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I'm trying to debug a huge, antiquated (circa 2001) PHP web service and I'm encountering file open failures. The fopen call is in an included module, the caller is logging that the file could not be opened but no reason is being logged.

The code that actually does the open is:

  // Read the file
  if (!($fp = @fopen($fileName, 'rb'))) {
    $errStr = "Failed to open '{$fileName}' for read.";
    break; // try-block

How can I find out why fopen failed?

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3 Answers 3

up vote 0 down vote accepted

Great answers have already been given, about the @ operator, but here's a couple of more informations that could be useful, either to you or someone else :

  • If, for debugging purposes, you need the disable the @ operator, you can install the scream extension -- see also the manual -- which is really useful when you're maintaining some kind of old application not well designed / coded ^^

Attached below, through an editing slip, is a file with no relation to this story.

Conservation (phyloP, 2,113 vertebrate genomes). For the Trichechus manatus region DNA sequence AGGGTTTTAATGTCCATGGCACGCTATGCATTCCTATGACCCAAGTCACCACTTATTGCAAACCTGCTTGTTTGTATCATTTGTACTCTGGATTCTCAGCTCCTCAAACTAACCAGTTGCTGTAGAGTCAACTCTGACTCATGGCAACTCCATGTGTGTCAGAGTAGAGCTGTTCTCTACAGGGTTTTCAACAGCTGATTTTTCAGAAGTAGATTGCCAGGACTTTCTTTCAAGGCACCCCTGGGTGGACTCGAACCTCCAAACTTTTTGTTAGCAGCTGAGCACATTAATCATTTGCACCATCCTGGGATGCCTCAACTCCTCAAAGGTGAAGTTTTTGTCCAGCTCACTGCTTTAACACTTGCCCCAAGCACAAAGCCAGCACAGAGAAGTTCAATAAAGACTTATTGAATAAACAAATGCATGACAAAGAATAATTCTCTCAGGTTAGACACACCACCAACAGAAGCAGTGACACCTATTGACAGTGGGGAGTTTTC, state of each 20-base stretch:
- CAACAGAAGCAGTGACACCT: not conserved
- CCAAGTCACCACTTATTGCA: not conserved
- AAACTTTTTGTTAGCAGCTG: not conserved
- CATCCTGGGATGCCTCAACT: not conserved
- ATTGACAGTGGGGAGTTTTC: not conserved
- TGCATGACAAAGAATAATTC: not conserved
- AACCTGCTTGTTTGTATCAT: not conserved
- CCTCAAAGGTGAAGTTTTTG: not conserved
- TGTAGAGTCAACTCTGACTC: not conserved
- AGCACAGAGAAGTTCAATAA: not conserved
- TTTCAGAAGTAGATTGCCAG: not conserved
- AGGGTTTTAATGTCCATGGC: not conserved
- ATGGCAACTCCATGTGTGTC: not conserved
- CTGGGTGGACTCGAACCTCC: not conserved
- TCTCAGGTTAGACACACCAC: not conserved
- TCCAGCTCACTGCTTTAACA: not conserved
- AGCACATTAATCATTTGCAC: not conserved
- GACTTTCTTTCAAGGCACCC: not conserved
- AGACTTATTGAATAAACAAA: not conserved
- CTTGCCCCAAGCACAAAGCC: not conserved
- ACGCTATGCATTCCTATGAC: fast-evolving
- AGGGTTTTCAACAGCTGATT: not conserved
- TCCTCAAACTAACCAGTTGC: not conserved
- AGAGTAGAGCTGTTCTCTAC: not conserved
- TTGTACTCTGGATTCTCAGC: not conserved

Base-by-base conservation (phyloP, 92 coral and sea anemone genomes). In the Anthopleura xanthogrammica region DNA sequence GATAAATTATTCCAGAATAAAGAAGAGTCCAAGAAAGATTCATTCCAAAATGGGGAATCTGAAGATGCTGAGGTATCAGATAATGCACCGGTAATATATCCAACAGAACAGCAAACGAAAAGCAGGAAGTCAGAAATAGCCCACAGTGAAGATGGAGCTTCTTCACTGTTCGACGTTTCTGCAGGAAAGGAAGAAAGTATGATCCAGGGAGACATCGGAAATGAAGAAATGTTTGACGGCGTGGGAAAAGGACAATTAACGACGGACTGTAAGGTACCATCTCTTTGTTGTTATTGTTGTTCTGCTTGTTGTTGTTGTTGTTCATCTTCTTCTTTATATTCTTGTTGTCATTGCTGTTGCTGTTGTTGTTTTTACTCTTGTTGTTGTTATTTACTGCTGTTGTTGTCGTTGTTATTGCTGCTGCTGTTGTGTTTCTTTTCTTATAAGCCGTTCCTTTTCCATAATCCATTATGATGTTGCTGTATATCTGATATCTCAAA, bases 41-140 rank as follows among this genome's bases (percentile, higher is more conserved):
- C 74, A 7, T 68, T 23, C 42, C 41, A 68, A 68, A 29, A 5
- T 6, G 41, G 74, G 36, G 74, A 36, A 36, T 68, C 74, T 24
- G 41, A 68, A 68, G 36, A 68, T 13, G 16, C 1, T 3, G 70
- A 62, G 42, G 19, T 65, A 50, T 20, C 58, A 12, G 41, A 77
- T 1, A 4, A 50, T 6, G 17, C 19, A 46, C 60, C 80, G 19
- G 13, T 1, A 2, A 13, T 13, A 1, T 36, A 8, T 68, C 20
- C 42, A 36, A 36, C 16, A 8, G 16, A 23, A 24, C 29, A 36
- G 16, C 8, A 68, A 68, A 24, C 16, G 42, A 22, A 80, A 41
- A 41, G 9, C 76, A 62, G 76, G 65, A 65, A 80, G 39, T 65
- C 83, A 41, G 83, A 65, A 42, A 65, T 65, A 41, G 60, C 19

• Depending on your PHP configuation (if the track_errors option is activated), you might be able to use $php_errormsg to get the last error message.

Considering this piece of code :

// This file doesn't exist
if (!@fopen('/tmp/non-existant-file.txt', 'r')) {

// My Apache server doesn't have the right to read this file
if (!@fopen('/tmp/vboxdrv-Module.symvers', 'w')) {

You would get this :

string 'fopen(/tmp/non-existant-file.txt) [<a href='function.fopen'>function.fopen</a>]: failed to open stream: No such file or directory' (length=129)

string 'fopen(/tmp/vboxdrv-Module.symvers) [<a href='function.fopen'>function.fopen</a>]: failed to open stream: Permission denied' (length=122)

So, real, useful, meaningful, error messages ;-)

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Take away the @ sign.

The @ sign suppresses error messages, so it is supressing the error the the function would normally give.

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Remove the error suppressor.

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